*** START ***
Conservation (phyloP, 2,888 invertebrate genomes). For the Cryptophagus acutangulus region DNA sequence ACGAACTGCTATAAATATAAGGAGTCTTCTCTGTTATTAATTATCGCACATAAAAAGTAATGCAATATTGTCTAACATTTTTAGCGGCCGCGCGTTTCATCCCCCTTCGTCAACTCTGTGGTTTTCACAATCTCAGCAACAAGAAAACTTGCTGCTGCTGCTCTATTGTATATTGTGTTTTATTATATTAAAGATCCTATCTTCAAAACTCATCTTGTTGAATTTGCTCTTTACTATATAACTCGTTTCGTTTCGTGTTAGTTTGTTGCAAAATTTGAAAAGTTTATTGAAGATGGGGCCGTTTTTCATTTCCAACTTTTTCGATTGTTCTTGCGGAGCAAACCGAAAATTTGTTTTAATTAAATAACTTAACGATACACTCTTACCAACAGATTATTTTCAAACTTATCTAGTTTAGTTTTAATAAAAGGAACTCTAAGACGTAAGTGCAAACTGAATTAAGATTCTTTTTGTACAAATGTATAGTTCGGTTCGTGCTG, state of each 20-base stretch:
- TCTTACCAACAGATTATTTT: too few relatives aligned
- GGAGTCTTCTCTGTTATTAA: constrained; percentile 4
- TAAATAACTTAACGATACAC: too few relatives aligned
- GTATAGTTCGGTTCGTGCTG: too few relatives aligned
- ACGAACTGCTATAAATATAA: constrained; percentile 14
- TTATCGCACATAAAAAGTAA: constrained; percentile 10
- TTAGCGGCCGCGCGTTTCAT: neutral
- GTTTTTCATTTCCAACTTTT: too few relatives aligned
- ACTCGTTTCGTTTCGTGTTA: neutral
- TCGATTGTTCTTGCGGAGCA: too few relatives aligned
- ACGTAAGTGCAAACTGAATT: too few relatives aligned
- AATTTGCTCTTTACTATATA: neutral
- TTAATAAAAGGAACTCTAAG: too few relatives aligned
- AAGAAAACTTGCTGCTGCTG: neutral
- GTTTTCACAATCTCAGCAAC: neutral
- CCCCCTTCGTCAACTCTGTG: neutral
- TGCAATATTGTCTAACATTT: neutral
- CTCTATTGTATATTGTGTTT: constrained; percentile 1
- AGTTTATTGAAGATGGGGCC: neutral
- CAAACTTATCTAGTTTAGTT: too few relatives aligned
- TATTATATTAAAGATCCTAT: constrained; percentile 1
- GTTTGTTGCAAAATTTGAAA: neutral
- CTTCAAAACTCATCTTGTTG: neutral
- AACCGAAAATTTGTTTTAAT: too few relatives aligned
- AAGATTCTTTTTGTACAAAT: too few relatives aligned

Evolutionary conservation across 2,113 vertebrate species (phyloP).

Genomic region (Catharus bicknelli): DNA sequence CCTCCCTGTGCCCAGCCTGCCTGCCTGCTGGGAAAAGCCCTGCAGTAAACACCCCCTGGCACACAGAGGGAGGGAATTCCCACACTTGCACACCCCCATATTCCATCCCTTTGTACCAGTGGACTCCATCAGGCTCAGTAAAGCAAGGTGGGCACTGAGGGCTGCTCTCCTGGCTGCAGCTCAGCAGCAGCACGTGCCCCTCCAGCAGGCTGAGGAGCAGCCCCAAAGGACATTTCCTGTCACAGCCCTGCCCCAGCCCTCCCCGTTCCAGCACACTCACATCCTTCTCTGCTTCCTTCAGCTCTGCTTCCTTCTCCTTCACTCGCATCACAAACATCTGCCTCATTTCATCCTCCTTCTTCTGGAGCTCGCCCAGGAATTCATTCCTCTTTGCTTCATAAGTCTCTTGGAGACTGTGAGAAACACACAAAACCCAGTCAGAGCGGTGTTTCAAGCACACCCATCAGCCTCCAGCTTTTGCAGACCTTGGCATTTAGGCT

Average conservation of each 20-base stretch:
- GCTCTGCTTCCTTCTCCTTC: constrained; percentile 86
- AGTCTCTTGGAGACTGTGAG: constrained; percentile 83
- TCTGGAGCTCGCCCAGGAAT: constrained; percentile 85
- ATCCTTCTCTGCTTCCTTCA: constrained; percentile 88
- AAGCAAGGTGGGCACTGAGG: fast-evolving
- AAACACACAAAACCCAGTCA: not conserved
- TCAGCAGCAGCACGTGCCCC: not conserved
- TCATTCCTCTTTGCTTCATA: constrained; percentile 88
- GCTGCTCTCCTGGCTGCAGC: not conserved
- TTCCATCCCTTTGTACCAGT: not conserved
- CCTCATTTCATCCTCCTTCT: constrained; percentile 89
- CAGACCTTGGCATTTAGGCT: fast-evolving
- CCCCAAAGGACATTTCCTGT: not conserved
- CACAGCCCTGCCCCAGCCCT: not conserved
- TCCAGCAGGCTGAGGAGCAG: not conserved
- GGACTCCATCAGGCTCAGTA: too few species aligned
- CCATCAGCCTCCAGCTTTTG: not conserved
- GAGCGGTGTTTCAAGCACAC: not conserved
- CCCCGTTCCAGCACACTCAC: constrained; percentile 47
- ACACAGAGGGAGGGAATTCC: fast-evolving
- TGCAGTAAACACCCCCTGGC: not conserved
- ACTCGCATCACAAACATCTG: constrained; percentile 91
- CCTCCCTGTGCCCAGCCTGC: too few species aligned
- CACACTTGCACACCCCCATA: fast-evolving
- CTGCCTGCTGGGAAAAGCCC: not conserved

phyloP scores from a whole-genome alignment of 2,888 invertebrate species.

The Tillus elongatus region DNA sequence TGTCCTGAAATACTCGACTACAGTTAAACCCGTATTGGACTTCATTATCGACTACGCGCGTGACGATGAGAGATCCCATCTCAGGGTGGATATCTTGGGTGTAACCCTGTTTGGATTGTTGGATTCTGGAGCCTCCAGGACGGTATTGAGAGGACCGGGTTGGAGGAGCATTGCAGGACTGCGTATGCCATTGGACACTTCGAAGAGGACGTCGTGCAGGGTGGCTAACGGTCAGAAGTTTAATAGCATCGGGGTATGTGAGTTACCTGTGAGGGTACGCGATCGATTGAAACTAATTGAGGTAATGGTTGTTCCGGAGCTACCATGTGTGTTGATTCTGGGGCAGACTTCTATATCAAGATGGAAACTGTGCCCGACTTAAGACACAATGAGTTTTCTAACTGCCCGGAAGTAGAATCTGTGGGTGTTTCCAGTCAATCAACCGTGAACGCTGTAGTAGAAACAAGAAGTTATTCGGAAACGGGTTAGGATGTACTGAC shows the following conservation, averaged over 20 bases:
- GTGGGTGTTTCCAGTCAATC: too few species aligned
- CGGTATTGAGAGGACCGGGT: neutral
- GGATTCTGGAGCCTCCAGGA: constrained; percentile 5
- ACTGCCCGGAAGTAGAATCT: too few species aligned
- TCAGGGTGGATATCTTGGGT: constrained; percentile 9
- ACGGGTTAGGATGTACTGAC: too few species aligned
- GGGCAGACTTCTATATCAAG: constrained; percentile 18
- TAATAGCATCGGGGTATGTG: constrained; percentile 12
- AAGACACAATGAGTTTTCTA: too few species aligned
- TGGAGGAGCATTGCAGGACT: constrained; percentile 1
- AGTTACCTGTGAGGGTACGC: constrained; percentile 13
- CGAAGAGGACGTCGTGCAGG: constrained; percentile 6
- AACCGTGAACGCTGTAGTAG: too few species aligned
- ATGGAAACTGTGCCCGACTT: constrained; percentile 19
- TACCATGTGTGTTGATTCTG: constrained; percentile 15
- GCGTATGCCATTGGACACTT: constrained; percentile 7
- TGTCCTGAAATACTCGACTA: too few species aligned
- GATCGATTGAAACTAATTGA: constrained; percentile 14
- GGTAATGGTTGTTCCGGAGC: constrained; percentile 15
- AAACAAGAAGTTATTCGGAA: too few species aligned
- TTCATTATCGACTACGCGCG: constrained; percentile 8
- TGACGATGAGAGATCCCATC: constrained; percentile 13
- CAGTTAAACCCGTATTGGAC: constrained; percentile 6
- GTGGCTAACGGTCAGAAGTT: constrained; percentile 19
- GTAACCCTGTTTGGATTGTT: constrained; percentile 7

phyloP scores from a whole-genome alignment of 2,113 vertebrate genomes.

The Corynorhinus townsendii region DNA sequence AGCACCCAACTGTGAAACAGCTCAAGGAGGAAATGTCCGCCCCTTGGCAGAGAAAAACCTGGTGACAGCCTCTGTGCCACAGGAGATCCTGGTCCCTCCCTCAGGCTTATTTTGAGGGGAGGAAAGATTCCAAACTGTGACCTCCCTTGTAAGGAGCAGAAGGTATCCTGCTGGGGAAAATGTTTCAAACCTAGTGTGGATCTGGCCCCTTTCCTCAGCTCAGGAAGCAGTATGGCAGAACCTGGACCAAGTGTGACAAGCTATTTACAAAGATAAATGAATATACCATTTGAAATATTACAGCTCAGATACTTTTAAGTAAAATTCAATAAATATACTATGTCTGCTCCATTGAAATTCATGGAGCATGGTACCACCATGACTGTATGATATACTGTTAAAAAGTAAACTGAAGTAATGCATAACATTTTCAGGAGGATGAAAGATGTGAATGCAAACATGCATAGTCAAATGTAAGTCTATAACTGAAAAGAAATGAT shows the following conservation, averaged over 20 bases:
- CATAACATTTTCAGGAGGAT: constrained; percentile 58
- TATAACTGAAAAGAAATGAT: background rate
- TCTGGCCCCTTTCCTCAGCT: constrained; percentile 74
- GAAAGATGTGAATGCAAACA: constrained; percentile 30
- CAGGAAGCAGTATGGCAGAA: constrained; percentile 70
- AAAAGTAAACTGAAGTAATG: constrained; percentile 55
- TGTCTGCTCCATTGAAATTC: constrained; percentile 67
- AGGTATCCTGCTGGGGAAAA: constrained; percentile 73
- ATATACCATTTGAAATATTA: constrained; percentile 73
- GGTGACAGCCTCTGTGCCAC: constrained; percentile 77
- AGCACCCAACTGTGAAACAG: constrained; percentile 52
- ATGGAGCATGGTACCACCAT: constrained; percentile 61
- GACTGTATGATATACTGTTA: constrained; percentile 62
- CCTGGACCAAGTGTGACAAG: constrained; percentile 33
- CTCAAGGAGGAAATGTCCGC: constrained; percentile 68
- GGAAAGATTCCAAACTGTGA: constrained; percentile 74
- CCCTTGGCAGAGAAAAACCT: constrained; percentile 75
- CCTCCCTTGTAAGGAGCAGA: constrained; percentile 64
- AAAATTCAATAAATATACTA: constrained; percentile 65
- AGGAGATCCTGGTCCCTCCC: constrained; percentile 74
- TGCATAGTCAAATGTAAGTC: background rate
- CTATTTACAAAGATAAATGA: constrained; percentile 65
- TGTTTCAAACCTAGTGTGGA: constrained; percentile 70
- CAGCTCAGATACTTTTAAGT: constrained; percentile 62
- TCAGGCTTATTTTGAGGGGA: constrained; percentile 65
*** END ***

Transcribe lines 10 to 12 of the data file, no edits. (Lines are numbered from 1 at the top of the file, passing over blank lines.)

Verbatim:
- ACTCGTTTCGTTTCGTGTTA: neutral
- TCGATTGTTCTTGCGGAGCA: too few relatives aligned
- ACGTAAGTGCAAACTGAATT: too few relatives aligned